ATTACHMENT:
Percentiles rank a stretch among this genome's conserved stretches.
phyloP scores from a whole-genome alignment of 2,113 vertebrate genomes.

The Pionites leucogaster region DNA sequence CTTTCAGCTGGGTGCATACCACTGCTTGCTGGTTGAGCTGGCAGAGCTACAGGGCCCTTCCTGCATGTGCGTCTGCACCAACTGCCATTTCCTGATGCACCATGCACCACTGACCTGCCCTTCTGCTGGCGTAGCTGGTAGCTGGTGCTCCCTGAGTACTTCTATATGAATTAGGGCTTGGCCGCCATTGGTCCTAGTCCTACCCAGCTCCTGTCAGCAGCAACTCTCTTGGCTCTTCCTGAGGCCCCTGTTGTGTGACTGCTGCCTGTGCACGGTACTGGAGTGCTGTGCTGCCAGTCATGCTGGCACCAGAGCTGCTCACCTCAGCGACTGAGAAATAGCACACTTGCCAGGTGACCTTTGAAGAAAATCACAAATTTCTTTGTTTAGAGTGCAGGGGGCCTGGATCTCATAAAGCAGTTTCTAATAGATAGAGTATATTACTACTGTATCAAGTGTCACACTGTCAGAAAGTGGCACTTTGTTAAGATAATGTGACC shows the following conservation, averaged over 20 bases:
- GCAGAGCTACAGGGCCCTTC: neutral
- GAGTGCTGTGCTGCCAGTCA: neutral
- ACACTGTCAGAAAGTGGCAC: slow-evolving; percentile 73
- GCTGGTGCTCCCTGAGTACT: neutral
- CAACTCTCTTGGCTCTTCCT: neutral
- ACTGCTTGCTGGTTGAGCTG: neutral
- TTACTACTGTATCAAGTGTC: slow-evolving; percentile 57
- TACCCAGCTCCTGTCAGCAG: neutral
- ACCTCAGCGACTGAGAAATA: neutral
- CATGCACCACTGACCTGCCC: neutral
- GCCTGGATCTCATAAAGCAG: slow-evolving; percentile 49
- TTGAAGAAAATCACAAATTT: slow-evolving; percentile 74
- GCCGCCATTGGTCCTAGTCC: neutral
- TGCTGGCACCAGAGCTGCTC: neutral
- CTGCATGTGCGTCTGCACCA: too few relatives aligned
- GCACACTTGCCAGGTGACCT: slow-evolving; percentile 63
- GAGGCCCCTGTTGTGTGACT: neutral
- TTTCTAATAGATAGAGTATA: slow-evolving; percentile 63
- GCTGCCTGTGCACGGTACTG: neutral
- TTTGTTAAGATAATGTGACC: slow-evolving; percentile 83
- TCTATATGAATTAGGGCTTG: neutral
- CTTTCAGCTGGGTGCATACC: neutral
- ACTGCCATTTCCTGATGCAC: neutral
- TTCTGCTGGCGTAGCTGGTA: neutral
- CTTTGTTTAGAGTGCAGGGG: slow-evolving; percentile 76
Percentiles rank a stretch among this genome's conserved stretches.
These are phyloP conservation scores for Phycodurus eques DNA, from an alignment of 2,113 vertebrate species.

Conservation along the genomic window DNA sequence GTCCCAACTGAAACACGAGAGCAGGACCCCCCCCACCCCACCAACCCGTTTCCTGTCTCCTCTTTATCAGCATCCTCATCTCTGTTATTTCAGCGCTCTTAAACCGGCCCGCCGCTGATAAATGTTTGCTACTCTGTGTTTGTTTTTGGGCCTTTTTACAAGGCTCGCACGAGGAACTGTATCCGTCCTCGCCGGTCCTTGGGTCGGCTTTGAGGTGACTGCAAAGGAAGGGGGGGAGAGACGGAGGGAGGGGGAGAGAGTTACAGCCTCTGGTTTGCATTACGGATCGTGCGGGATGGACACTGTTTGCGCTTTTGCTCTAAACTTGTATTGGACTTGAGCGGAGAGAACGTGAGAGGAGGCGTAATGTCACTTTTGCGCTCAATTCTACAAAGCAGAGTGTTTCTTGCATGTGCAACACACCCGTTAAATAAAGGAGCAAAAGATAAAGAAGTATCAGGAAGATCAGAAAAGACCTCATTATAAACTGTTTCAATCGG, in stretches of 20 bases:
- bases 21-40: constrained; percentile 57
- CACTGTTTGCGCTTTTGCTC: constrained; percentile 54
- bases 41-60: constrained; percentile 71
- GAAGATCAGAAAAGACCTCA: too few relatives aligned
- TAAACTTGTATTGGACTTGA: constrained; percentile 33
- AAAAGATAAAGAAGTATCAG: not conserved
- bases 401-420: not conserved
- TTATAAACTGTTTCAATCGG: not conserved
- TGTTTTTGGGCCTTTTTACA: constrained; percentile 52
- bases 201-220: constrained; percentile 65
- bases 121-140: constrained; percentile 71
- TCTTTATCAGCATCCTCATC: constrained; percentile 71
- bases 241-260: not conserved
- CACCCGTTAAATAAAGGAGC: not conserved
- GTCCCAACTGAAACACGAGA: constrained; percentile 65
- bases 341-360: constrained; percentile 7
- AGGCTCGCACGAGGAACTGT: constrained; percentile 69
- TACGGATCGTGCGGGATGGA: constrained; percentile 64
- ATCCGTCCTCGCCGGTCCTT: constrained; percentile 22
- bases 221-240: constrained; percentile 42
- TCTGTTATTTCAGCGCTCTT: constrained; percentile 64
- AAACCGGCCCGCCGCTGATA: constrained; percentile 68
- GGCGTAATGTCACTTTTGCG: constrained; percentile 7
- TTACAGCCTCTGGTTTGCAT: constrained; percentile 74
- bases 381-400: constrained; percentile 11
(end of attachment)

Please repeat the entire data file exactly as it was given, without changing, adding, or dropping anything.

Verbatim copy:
Percentiles rank a stretch among this genome's conserved stretches.
phyloP scores from a whole-genome alignment of 2,113 vertebrate genomes.

The Pionites leucogaster region DNA sequence CTTTCAGCTGGGTGCATACCACTGCTTGCTGGTTGAGCTGGCAGAGCTACAGGGCCCTTCCTGCATGTGCGTCTGCACCAACTGCCATTTCCTGATGCACCATGCACCACTGACCTGCCCTTCTGCTGGCGTAGCTGGTAGCTGGTGCTCCCTGAGTACTTCTATATGAATTAGGGCTTGGCCGCCATTGGTCCTAGTCCTACCCAGCTCCTGTCAGCAGCAACTCTCTTGGCTCTTCCTGAGGCCCCTGTTGTGTGACTGCTGCCTGTGCACGGTACTGGAGTGCTGTGCTGCCAGTCATGCTGGCACCAGAGCTGCTCACCTCAGCGACTGAGAAATAGCACACTTGCCAGGTGACCTTTGAAGAAAATCACAAATTTCTTTGTTTAGAGTGCAGGGGGCCTGGATCTCATAAAGCAGTTTCTAATAGATAGAGTATATTACTACTGTATCAAGTGTCACACTGTCAGAAAGTGGCACTTTGTTAAGATAATGTGACC shows the following conservation, averaged over 20 bases:
- GCAGAGCTACAGGGCCCTTC: neutral
- GAGTGCTGTGCTGCCAGTCA: neutral
- ACACTGTCAGAAAGTGGCAC: slow-evolving; percentile 73
- GCTGGTGCTCCCTGAGTACT: neutral
- CAACTCTCTTGGCTCTTCCT: neutral
- ACTGCTTGCTGGTTGAGCTG: neutral
- TTACTACTGTATCAAGTGTC: slow-evolving; percentile 57
- TACCCAGCTCCTGTCAGCAG: neutral
- ACCTCAGCGACTGAGAAATA: neutral
- CATGCACCACTGACCTGCCC: neutral
- GCCTGGATCTCATAAAGCAG: slow-evolving; percentile 49
- TTGAAGAAAATCACAAATTT: slow-evolving; percentile 74
- GCCGCCATTGGTCCTAGTCC: neutral
- TGCTGGCACCAGAGCTGCTC: neutral
- CTGCATGTGCGTCTGCACCA: too few relatives aligned
- GCACACTTGCCAGGTGACCT: slow-evolving; percentile 63
- GAGGCCCCTGTTGTGTGACT: neutral
- TTTCTAATAGATAGAGTATA: slow-evolving; percentile 63
- GCTGCCTGTGCACGGTACTG: neutral
- TTTGTTAAGATAATGTGACC: slow-evolving; percentile 83
- TCTATATGAATTAGGGCTTG: neutral
- CTTTCAGCTGGGTGCATACC: neutral
- ACTGCCATTTCCTGATGCAC: neutral
- TTCTGCTGGCGTAGCTGGTA: neutral
- CTTTGTTTAGAGTGCAGGGG: slow-evolving; percentile 76
Percentiles rank a stretch among this genome's conserved stretches.
These are phyloP conservation scores for Phycodurus eques DNA, from an alignment of 2,113 vertebrate species.

Conservation along the genomic window DNA sequence GTCCCAACTGAAACACGAGAGCAGGACCCCCCCCACCCCACCAACCCGTTTCCTGTCTCCTCTTTATCAGCATCCTCATCTCTGTTATTTCAGCGCTCTTAAACCGGCCCGCCGCTGATAAATGTTTGCTACTCTGTGTTTGTTTTTGGGCCTTTTTACAAGGCTCGCACGAGGAACTGTATCCGTCCTCGCCGGTCCTTGGGTCGGCTTTGAGGTGACTGCAAAGGAAGGGGGGGAGAGACGGAGGGAGGGGGAGAGAGTTACAGCCTCTGGTTTGCATTACGGATCGTGCGGGATGGACACTGTTTGCGCTTTTGCTCTAAACTTGTATTGGACTTGAGCGGAGAGAACGTGAGAGGAGGCGTAATGTCACTTTTGCGCTCAATTCTACAAAGCAGAGTGTTTCTTGCATGTGCAACACACCCGTTAAATAAAGGAGCAAAAGATAAAGAAGTATCAGGAAGATCAGAAAAGACCTCATTATAAACTGTTTCAATCGG, in stretches of 20 bases:
- bases 21-40: constrained; percentile 57
- CACTGTTTGCGCTTTTGCTC: constrained; percentile 54
- bases 41-60: constrained; percentile 71
- GAAGATCAGAAAAGACCTCA: too few relatives aligned
- TAAACTTGTATTGGACTTGA: constrained; percentile 33
- AAAAGATAAAGAAGTATCAG: not conserved
- bases 401-420: not conserved
- TTATAAACTGTTTCAATCGG: not conserved
- TGTTTTTGGGCCTTTTTACA: constrained; percentile 52
- bases 201-220: constrained; percentile 65
- bases 121-140: constrained; percentile 71
- TCTTTATCAGCATCCTCATC: constrained; percentile 71
- bases 241-260: not conserved
- CACCCGTTAAATAAAGGAGC: not conserved
- GTCCCAACTGAAACACGAGA: constrained; percentile 65
- bases 341-360: constrained; percentile 7
- AGGCTCGCACGAGGAACTGT: constrained; percentile 69
- TACGGATCGTGCGGGATGGA: constrained; percentile 64
- ATCCGTCCTCGCCGGTCCTT: constrained; percentile 22
- bases 221-240: constrained; percentile 42
- TCTGTTATTTCAGCGCTCTT: constrained; percentile 64
- AAACCGGCCCGCCGCTGATA: constrained; percentile 68
- GGCGTAATGTCACTTTTGCG: constrained; percentile 7
- TTACAGCCTCTGGTTTGCAT: constrained; percentile 74
- bases 381-400: constrained; percentile 11